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OUR OPINION: Welcome to June

Let's get the month off to a great start by recognizing a nice series of good-news events that unfolded last week. ** Fifteen National Intercollegiate Flying Association championships! What an achievement for UND's flying team, and how proud UND ...

Let's get the month off to a great start by recognizing a nice series of good-news events that unfolded last week.

** Fifteen National Intercollegiate Flying Association championships! What an achievement for UND's flying team, and how proud UND aerospace school founder John Odegard would be.

The flying team competes in such events as precision landings, navigation and "message drop," in which a student drops a container into an oil drum from 200 feet above the ground.

Every year, the competition is tough, including teams from such famous flight-training schools as the U.S. Air Force Academy and Embry-Riddle Aeronautical University. But every year, UND's team holds its own among the world's best -- and more often than not, takes the top prize.

Congratulations. What an inspiring performance.

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** When Daniel Hauser's mother fled with him to California, the Herald and most other newspapers said she was wrong. Chemotherapy is so likely to help a boy with Daniel's cancer -- and death is so likely to result in chemo's absence -- that the state even has a right to step in.

But as it turned out, the state did not have to force Colleen Hauser to return with Daniel to Minnesota. She brought him back on her own -- an action, given her religious and other beliefs, that was a tremendously difficult and yet praiseworthy thing to do.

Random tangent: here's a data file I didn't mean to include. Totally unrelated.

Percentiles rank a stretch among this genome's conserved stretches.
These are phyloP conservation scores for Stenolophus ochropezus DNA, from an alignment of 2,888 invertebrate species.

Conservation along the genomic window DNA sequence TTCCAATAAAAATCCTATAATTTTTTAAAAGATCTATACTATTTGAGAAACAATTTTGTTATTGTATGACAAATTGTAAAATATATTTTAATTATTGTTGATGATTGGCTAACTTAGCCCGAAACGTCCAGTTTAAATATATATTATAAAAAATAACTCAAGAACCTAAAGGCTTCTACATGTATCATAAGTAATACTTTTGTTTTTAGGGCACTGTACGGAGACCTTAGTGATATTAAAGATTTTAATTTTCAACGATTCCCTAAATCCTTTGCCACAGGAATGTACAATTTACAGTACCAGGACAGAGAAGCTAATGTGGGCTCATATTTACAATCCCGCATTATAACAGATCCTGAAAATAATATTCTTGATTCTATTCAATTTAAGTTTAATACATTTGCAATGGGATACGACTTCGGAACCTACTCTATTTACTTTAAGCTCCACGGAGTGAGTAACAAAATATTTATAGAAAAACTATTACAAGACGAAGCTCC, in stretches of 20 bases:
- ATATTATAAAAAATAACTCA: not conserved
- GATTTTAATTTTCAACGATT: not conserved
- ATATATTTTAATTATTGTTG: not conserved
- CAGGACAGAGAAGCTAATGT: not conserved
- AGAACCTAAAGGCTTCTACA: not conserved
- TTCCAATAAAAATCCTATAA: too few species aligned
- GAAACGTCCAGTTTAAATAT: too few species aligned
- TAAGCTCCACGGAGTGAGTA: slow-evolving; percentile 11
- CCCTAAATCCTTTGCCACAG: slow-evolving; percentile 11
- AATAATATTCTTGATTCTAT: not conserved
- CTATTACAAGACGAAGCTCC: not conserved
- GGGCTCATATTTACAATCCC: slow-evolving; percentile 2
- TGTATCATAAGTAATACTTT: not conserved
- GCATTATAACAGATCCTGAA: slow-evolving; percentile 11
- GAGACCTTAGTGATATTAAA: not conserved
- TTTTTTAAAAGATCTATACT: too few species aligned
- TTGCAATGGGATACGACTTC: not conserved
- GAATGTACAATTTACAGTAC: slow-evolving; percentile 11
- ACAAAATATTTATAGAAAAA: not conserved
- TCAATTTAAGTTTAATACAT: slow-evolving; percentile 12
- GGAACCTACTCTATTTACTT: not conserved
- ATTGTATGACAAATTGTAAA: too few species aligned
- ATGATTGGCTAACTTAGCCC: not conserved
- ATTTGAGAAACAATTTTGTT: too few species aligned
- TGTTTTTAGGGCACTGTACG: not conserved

Hauser deserves great credit for recognizing the power of modern medicine and of science to give Daniel his best possible odds.

By the way, a Web site has been set up to help raise money for Daniel's cancer treatments. The Web site is www.dannyhauser.com .

** Roxana Saberi's book about Iran promises to be a great read.

Saberi, safe and sound back in the U.S., would like to return to Fargo and write a book, the North Dakota native told ABC News' Diane Sawyer last week.

It"s sure to be well worth reading, because Saberi can bring such a fascinating perspective to bear. Her father hails from Iran. Her mother is Japanese. Saberi grew up in Fargo but spent several years as a reporter and observer in Iran -- much longer than most visitors from the U.S.

The extended stay gave Saberi the chance to know Iran much more deeply and intimately than Americans typically are able to. Add the fact that Saberi also spent 100 days in an Iranian prison, and you've got the makings of a very insightful book about one of the least-understood but most important countries on Earth.

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** Then there's the news about the Lamoureux twins, Jocelyne and Monique -- two high-performance spark plugs who're sure to rev up the UND women's hockey team and power excitement around the region as well.

The twins are transferring to UND after spending a year at the University of Minnesota. Again, what a tribute to UND their decision is; what a testimony to the quality and appeal of the school.

And what a great time fans will have over the next few years, as people get to know these remarkable young women and their exceptional and inspiring family. At last, women's hockey promises to come into its own in Grand Forks.

-- Tom Dennis for the Herald

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